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Locating tuna forage ground through satellite remote sensing

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A technique has been developed to assess tuna habitat using satellite derived ocean colour, water transparency and sea surface temperature. The scientific approach is based on the food and feeding habit and the preferential temperature range of tuna. Time series chlorophyll-a images of Indian Remote Sensing Satellite P4-Ocean Colour Monitor (IRS P4-OCM) have been analysed to define the critical phytoplankton patch size, its persistence and the optimal water transparency depth. Sea surface temperature (SST) data derived from National Oceanic and Atmospheric Administration-Advanced Very High Resolution Radiometer (NOAA-AVHRR) have been analysed to study the optimum temperature range in the surrounding waters. Results based on hindcasting indicate that the tuna forage ground derived from satellite data yielded high catch of tuna (>2% hooking rate). Study reveals that a minimum time delay of 5-7 days is required for a phytoplankton patch to mature to the forage ground. In addition, water transparency for facilitating sight feeding should be about 25-30 m depth. The thermal limit and preferential temperature range observed is 26-30°C and 26-28°C, respectively. Preliminary results based on limited validation are highly promising. However, an experimental forecast is being planned to validate this approach.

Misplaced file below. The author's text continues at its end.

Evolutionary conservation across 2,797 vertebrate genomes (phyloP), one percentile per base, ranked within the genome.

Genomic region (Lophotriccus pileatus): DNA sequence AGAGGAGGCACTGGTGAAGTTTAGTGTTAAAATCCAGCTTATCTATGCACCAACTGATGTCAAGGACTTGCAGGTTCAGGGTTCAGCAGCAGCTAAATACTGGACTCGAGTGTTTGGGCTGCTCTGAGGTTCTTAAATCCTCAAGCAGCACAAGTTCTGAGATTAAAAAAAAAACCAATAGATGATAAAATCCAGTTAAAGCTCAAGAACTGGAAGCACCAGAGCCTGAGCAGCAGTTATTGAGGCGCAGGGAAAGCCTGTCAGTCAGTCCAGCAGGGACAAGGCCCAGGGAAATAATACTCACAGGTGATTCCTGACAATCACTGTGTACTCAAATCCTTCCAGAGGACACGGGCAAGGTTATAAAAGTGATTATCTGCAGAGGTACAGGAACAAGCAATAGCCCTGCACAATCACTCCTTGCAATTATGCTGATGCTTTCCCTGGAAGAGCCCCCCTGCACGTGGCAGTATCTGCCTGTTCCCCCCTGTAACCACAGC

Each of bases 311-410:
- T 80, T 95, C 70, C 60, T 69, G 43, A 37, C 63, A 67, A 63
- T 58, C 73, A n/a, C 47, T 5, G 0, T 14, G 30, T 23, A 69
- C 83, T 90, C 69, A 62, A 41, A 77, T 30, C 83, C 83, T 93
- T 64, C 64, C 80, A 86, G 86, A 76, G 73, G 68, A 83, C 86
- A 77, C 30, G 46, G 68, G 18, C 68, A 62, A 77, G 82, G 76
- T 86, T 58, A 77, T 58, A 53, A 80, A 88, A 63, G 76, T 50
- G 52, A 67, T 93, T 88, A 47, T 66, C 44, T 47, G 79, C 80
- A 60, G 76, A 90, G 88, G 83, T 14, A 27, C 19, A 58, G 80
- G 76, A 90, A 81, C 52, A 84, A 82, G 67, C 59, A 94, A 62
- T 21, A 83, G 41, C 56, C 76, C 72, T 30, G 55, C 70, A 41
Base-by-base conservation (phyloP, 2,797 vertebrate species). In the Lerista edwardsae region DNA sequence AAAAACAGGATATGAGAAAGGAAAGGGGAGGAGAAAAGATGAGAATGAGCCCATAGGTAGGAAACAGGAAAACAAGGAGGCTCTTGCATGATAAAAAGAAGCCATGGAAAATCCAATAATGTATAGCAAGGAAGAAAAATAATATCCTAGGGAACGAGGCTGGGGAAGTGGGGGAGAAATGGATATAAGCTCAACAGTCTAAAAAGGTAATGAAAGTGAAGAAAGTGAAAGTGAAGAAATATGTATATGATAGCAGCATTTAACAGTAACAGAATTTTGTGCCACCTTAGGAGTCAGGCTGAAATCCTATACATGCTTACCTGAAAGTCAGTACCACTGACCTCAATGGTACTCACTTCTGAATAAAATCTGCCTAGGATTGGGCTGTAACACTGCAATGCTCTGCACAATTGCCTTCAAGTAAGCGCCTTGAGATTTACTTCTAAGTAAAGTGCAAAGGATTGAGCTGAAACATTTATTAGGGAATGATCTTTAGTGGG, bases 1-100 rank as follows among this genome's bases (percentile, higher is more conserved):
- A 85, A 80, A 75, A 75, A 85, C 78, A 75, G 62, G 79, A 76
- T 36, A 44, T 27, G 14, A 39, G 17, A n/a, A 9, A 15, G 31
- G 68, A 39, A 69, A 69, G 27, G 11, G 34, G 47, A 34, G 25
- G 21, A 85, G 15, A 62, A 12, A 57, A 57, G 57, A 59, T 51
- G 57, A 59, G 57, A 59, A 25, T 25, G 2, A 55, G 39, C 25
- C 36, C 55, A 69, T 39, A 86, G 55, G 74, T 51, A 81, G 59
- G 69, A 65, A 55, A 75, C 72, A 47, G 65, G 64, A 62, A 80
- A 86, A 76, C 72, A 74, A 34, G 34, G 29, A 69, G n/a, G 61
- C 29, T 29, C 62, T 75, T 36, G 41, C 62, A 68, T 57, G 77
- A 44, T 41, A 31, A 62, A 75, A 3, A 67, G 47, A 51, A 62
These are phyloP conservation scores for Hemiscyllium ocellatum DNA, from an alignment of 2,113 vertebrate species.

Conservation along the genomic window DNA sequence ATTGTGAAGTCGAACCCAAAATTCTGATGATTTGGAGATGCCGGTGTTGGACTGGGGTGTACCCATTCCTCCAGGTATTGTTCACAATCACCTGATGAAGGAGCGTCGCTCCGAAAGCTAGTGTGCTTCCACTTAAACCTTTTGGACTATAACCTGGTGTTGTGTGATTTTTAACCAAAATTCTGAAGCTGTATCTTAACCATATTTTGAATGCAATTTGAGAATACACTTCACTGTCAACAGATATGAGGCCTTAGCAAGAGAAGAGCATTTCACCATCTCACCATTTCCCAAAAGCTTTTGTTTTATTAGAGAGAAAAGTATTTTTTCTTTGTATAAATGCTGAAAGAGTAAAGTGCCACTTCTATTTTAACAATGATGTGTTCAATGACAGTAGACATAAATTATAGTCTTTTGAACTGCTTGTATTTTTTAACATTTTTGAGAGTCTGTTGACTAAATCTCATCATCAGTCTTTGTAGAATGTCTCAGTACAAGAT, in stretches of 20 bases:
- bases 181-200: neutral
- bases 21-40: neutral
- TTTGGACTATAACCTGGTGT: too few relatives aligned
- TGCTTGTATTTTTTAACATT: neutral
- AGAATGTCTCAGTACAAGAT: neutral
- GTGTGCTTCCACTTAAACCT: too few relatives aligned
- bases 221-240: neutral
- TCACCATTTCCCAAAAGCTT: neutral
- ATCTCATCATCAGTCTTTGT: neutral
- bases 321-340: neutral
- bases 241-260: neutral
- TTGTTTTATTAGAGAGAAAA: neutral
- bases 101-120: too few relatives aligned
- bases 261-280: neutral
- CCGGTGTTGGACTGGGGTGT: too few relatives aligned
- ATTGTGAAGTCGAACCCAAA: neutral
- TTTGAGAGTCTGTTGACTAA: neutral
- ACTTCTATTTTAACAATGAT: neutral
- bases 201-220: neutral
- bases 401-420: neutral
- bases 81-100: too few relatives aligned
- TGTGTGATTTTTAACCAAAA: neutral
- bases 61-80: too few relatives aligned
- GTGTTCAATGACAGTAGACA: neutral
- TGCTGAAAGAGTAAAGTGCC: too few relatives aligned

Document Type: Research Article


Affiliations: 1: Marine and Earth Sciences Group, Space Applications Centre (ISRO), Ahmedabad, Gujarat, India 2: Fishery Survey of India, Botawala Chambers, Mumbai, Maharashtra, India

Publication date: January 1, 2009

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